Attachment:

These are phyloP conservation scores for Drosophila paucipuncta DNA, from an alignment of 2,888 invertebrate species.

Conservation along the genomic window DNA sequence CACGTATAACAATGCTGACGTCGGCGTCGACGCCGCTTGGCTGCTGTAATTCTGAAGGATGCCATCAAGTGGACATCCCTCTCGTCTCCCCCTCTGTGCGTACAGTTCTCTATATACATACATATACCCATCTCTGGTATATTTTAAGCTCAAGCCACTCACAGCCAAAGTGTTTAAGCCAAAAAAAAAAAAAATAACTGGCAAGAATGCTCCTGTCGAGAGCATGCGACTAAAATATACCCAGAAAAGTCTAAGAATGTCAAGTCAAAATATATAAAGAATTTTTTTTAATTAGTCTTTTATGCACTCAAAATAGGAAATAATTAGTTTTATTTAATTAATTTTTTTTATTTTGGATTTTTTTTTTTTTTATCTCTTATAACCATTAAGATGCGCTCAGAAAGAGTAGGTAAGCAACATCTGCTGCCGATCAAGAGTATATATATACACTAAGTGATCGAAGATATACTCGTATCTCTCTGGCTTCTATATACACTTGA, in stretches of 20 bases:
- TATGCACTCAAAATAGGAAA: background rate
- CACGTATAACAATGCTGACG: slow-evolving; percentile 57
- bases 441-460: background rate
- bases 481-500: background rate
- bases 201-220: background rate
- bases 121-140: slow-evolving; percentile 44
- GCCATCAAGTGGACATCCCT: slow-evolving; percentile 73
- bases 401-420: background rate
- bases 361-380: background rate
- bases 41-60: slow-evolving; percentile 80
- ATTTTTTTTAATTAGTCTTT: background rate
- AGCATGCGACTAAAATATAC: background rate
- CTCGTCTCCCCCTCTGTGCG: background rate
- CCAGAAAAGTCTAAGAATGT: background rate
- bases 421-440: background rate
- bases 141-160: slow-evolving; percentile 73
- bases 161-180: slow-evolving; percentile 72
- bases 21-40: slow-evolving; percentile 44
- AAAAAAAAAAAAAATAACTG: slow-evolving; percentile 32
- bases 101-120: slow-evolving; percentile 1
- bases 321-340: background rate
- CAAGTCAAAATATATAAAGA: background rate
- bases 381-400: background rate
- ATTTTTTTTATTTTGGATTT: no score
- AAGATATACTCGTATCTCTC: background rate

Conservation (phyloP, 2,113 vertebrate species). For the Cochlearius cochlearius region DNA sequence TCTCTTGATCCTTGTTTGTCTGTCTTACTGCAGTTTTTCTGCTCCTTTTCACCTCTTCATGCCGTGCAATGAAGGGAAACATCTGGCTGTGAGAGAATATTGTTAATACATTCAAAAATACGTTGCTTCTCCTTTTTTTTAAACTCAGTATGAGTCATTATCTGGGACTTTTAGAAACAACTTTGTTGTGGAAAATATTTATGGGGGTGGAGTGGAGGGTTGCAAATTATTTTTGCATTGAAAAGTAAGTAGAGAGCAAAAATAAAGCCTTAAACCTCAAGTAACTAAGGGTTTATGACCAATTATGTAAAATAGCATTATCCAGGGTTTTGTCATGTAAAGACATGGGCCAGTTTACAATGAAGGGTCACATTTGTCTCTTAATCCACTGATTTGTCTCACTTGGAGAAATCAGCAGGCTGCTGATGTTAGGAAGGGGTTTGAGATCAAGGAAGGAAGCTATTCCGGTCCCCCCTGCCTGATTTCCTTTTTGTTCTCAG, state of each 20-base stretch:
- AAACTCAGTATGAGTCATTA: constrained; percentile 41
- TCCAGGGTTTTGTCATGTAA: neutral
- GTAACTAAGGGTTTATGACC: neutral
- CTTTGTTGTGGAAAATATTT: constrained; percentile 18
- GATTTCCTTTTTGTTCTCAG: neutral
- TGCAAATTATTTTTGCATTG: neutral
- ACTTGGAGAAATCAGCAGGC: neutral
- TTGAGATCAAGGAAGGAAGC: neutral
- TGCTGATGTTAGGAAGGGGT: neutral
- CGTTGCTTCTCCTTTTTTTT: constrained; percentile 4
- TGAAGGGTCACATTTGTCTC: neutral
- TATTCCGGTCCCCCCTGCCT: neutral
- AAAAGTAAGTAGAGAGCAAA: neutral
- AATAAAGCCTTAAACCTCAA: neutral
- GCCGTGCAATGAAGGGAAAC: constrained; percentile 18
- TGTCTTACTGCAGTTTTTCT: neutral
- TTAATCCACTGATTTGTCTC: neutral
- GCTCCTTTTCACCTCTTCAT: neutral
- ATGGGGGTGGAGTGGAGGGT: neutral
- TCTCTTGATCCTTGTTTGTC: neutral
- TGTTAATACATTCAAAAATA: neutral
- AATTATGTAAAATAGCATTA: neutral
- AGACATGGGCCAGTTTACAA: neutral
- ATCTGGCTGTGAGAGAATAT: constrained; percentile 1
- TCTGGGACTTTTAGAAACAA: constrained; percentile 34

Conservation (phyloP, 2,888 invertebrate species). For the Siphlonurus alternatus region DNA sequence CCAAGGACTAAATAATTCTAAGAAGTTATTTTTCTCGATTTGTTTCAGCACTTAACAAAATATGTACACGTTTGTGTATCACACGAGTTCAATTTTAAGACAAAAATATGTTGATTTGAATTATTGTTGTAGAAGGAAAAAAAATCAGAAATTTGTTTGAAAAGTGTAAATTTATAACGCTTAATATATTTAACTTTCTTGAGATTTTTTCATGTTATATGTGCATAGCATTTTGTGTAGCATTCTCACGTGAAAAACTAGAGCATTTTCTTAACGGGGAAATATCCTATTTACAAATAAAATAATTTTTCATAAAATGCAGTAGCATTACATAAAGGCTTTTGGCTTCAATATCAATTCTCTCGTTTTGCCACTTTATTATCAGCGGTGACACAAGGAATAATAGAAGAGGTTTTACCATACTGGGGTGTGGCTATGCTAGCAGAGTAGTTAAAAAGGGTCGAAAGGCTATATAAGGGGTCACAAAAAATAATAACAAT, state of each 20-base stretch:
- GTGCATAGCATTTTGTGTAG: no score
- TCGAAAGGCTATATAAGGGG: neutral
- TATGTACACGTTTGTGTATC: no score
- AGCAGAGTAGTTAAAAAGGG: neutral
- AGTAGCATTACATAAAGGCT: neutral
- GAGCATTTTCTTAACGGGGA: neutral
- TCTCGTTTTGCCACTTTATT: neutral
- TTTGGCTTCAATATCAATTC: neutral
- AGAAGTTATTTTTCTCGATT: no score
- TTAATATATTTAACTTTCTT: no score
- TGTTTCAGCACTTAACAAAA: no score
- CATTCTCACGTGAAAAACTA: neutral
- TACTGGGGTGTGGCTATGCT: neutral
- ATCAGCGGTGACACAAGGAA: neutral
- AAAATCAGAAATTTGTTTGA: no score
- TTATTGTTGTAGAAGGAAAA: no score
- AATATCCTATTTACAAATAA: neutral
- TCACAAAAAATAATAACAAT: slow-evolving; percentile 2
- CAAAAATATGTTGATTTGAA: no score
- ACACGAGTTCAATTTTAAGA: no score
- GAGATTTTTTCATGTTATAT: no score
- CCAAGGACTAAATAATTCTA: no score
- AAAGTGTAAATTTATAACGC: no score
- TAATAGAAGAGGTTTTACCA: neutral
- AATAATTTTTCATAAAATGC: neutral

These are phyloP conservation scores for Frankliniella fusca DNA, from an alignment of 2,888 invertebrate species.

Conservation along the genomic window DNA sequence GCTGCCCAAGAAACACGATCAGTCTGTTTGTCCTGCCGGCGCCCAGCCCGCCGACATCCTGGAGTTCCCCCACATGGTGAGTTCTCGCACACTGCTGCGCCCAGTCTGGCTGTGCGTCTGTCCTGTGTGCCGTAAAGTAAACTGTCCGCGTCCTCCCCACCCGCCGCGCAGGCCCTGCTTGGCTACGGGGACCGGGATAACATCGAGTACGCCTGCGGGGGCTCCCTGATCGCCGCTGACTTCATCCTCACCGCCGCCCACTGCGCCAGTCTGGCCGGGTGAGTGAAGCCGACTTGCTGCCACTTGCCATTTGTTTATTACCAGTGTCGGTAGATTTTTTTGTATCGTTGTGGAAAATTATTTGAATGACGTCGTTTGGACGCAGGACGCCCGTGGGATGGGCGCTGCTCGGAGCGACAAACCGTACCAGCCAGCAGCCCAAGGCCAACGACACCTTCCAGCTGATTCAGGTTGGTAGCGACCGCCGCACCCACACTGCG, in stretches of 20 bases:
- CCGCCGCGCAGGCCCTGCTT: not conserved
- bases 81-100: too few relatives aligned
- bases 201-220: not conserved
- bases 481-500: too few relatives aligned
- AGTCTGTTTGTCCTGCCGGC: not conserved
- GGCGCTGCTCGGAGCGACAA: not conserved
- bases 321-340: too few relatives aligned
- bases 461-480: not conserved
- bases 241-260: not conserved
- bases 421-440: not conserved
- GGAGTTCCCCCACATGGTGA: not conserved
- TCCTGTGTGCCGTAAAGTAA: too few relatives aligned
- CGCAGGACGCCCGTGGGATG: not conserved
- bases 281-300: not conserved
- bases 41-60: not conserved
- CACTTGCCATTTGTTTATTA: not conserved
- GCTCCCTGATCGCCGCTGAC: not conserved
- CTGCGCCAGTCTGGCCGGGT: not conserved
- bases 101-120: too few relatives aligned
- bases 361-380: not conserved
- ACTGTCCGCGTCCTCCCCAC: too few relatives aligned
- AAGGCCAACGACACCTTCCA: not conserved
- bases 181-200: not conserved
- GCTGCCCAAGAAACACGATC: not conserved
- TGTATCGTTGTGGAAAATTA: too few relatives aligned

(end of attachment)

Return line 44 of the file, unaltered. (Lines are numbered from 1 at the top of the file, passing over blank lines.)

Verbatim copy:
- TGTCTTACTGCAGTTTTTCT: neutral